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Wrecked KV-1 tank, Stalingrad, Russia, Aug 1942, photo 1 of 3

Caption   Wrecked KV-1 tank, Stalingrad, Russia, Aug 1942, photo 1 of 3 ww2dbase
Source    ww2dbaseGerman Federal Archive
Identification Code   Bild 169-0441
More on...   
Kliment Voroshilov   Main article  Photos  
Battle of Stalingrad   Main article  Photos  
Photos in Series See all photos in this series
Added By C. Peter Chen
Added Date 17 Nov 2009

This photograph has been scaled down; full resolution photograph is available here (800 by 523 pixels).

Licensing  Creative Commons. According to the German Federal Archive (Bundesarchiv), as of 21 Jul 2010, photographs can be reproduced with if these preconditions are met:
- quote the "Federal Archives" as source,
- add the signature of the pictures and
- of name of the originator, i.e. the photographer.
...
You also can use fotos from the Federal Archives for free on Wikimedia Commons
http://commons.wikimedia.org/wiki/Commons:Bundesarchiv



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Visitor Submitted Comments

1. Anonymous says:
5 Aug 2010 06:56:51 PM

Are those the backs of the projectiles I see stuck in four of the hits on the right side?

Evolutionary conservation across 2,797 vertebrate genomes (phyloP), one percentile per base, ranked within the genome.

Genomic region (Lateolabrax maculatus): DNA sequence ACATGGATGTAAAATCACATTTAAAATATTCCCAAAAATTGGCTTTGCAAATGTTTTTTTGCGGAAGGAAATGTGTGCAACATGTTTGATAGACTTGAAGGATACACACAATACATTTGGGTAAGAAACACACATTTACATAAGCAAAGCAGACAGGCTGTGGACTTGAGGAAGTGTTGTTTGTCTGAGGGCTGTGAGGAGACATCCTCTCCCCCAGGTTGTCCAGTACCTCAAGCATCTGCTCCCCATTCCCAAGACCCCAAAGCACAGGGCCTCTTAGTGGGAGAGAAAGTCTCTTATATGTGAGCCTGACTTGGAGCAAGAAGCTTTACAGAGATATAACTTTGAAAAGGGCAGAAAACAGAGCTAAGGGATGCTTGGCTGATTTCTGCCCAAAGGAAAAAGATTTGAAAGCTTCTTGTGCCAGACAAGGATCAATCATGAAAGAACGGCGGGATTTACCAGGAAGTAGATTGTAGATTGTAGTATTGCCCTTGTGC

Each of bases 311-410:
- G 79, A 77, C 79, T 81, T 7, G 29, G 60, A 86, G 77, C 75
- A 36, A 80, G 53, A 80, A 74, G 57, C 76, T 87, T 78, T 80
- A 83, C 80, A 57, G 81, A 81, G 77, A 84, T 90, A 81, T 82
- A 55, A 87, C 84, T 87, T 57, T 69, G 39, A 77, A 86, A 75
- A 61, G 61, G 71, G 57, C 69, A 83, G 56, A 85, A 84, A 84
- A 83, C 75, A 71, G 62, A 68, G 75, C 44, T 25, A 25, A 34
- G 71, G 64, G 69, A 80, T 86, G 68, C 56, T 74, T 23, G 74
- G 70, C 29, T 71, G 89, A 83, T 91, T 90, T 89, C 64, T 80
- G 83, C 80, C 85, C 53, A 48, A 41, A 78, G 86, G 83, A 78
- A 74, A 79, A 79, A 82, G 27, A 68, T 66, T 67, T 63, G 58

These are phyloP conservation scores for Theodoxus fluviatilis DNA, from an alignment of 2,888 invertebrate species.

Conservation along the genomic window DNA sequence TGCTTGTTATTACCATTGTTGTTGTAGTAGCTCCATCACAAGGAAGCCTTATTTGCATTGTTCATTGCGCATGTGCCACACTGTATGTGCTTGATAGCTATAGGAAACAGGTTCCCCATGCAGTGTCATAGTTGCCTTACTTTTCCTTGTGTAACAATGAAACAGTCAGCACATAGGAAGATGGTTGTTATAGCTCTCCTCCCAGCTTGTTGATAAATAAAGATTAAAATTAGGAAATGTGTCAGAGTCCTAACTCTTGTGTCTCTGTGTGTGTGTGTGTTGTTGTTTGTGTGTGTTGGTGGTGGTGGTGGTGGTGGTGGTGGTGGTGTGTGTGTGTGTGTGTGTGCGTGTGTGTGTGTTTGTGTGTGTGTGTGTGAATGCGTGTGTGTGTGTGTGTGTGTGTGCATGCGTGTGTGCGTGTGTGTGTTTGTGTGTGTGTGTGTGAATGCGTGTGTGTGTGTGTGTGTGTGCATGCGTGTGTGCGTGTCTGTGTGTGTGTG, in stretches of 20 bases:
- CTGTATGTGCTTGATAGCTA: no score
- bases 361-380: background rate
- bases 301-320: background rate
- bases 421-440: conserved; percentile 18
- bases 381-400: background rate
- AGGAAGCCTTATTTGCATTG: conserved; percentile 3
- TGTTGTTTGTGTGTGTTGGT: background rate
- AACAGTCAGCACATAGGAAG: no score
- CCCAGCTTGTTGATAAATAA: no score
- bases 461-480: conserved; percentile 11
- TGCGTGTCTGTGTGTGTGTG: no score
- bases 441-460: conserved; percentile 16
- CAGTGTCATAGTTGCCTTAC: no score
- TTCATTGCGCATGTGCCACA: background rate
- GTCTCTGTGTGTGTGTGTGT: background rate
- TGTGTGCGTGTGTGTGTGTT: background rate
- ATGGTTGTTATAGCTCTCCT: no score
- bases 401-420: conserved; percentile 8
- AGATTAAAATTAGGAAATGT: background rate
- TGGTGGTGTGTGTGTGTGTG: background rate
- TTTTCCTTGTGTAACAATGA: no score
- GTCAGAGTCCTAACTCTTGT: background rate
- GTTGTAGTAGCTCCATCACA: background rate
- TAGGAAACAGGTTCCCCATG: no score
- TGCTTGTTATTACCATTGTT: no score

2. Commenter identity confirmed Bill says:
21 Dec 2010 06:47:03 PM

Looks like a KV-1, Model 1940 or 1941 armed w/ a 76.2mm main gun some models had bolt on, or applique armor on the turret sides but this KV doesn't have this armor to help break up incoming German anti-tank rounds. The KV photo shows multiple hits against the hull and turret at combat ranges, the KV-1 was vulnerable to the 88mm gun, looking at the photo looks like most of the hits didn't penetrate the hull, others look like plugs for fast battlefield repairs. THEORY Maybe more than one anti-tank gun knocked out the KV firing at 800 meters didn't stop it maybe 100 to 75 meters the rounds would still bounce off get in close 60 meters with special-purpose rounds (Pzgr 40). THE RUSSIAN BEAR, IS BUILT TOUGH Could it have happened? may, maybe not this is just my theory. Remember 37mm rounds would bounce off KV tanks 50 and 75mm would also fail to knock it out. The Germans learned the only way the KV could be stopped was to hit the sides, rear or to disable the track. One KV was hit over 70 times, and kept on coming. In the above photo the KV looks like the turret and hull were pock-marked by multiple hits. The only German guns effective against the KV, was the 88mm or a 105mm Howitzer. Ends my comment on photograph number 1

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